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Sunday 25 June 2017

Stardust victims' families pull cooperation with Government over failure to open new inquiry

The interior of the Stardust which went on fire on the morning of the St. Valentines Day 1981, killing 45 young people. Photo Independent Newspapers
The interior of the Stardust which went on fire on the morning of the St. Valentines Day 1981, killing 45 young people. Photo Independent Newspapers
Luke Byrne

Luke Byrne

The Stardust Victims' Committee is pulling out of cooperation with the Government over the failure to open a new inquiry into the 1981 tragedy.

Families of the 48 victims of the Stardust nightclub fire have been pushing for a new inquiry and campaigning over the last 35 years.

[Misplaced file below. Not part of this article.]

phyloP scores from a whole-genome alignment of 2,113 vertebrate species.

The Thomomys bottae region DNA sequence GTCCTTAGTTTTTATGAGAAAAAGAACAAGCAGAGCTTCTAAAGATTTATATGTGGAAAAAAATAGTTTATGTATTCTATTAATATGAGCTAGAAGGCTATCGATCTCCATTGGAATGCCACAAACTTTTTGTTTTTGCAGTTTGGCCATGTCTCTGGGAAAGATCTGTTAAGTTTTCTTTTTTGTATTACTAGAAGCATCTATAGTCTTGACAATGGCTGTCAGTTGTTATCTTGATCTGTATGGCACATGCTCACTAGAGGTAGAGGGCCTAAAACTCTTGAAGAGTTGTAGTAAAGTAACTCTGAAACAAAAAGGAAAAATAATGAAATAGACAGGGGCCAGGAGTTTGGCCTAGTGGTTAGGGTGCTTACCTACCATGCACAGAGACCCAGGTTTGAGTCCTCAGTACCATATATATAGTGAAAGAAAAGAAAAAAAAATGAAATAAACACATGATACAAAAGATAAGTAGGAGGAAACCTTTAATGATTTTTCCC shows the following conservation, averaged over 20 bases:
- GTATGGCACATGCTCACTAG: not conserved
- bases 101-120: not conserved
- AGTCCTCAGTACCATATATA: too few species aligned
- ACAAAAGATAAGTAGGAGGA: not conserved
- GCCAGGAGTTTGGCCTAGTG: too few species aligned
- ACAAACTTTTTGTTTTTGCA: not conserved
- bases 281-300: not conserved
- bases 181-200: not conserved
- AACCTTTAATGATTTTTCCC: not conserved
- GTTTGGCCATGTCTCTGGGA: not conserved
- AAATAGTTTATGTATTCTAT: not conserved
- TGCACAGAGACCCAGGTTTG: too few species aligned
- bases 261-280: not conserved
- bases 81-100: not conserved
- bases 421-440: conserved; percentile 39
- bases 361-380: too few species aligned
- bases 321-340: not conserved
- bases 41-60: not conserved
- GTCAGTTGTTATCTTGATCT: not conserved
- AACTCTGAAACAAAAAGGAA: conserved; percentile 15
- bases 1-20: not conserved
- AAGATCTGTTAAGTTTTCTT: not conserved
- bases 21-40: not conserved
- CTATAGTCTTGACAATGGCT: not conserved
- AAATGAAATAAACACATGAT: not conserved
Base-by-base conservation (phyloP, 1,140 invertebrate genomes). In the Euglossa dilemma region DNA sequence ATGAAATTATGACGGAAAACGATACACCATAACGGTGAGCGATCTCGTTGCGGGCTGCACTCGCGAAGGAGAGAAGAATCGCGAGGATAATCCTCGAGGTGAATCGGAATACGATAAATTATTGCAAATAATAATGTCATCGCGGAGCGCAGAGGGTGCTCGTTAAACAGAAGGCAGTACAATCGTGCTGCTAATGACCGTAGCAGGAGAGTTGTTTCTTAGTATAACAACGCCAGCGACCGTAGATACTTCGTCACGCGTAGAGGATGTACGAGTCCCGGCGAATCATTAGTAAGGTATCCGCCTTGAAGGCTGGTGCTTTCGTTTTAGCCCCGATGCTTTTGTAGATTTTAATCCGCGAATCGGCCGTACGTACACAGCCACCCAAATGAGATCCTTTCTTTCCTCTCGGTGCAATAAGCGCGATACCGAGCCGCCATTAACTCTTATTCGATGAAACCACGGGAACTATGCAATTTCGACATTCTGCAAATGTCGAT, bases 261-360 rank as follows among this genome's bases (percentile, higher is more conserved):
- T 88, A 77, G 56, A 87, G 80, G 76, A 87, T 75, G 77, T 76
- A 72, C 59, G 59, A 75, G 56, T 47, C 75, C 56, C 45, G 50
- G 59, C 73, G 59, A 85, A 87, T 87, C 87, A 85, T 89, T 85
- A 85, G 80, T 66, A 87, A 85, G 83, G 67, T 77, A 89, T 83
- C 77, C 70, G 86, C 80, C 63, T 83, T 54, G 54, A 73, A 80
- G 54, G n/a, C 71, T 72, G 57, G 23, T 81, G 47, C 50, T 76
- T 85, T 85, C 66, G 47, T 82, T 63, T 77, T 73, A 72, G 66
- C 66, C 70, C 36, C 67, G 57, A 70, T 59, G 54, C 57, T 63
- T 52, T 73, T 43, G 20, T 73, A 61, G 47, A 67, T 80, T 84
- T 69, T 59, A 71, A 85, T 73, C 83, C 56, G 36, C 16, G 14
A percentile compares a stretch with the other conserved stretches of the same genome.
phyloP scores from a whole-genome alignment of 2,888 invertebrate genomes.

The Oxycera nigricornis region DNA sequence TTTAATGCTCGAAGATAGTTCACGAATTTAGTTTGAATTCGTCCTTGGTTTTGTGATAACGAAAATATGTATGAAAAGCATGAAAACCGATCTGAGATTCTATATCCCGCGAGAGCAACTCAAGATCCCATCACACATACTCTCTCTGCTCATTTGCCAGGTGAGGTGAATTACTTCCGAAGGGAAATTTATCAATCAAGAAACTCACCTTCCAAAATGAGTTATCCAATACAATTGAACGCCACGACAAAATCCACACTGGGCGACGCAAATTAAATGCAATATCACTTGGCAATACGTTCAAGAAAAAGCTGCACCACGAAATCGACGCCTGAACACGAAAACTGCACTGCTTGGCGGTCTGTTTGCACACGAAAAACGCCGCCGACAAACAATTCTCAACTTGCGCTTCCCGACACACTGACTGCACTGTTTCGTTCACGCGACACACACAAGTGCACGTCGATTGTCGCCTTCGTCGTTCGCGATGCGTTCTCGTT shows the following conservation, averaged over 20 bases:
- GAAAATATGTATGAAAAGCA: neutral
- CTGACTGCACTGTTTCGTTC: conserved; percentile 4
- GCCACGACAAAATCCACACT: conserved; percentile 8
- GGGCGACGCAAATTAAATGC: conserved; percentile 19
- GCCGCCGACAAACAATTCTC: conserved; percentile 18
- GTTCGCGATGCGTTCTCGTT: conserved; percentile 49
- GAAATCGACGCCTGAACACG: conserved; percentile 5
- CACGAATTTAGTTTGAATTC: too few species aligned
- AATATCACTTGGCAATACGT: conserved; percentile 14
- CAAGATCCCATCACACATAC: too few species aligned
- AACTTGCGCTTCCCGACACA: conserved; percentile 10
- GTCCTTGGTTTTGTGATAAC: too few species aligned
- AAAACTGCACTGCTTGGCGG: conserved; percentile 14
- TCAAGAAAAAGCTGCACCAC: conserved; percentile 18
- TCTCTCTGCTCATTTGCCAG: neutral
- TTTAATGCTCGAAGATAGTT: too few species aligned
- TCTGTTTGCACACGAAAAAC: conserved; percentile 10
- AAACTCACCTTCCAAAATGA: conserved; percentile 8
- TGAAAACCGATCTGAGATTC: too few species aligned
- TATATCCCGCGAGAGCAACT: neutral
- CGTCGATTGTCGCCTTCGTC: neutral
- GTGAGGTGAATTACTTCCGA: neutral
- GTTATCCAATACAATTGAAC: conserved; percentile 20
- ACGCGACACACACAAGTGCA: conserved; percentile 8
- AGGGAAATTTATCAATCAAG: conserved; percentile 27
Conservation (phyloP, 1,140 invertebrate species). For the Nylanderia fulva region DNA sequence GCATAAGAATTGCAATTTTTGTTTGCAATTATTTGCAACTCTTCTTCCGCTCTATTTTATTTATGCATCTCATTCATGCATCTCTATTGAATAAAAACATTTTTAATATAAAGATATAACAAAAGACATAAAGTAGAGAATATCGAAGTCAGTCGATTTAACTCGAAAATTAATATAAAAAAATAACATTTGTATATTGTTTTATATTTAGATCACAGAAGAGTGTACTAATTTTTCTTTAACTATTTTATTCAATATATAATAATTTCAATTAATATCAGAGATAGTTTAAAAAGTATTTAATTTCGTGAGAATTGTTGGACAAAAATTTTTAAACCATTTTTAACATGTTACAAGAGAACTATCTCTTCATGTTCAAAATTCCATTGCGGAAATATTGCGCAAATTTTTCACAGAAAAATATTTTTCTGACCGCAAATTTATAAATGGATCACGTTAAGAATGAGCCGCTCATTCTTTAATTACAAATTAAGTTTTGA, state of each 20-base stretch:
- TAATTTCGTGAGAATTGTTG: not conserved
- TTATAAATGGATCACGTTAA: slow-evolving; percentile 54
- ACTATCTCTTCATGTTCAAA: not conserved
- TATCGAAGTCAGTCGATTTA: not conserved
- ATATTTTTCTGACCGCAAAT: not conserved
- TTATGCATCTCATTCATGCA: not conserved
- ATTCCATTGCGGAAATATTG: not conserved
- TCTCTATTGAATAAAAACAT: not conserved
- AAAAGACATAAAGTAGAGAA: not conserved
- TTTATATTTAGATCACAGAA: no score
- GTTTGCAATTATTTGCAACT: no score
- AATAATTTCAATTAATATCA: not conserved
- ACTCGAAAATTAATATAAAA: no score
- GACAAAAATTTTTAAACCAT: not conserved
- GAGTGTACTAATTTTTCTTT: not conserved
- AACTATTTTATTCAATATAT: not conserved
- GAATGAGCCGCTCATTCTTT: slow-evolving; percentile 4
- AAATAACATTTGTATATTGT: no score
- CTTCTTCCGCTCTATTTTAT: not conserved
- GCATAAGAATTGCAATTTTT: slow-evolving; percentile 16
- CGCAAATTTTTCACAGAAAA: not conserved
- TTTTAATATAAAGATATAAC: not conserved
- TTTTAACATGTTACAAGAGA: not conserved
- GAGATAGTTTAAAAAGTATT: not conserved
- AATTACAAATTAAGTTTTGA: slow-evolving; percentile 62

For the past two years they have been working with Justice Minister Frances Fitzgerald's department, trying to uncover new evidence to form the basis of a fresh inquiry.

But at press conference today at Dublin's Skylon Hotel, the committee said they had received a letter from the minister on November 30.

The letter said the committee should provide "the full range of materials and associated commentary" to deal with two previous reports into the tragedy, which they claim are flawed.

But the committee said it has already provided the minister with a body of evidence and announced it was now pulling out in frustration at the minister's response.

"Over the past two an a half years, there has been nothing productive (on the part of the department)," the committee's legal adviser, Paul O'Sullivan, said.

Antoinette Keegan, a survivor of the fire who lost her sisters Mary (19) and Martina (16), and Eddie Kennedy, who lost Marie (17), were among those who attended the meeting.

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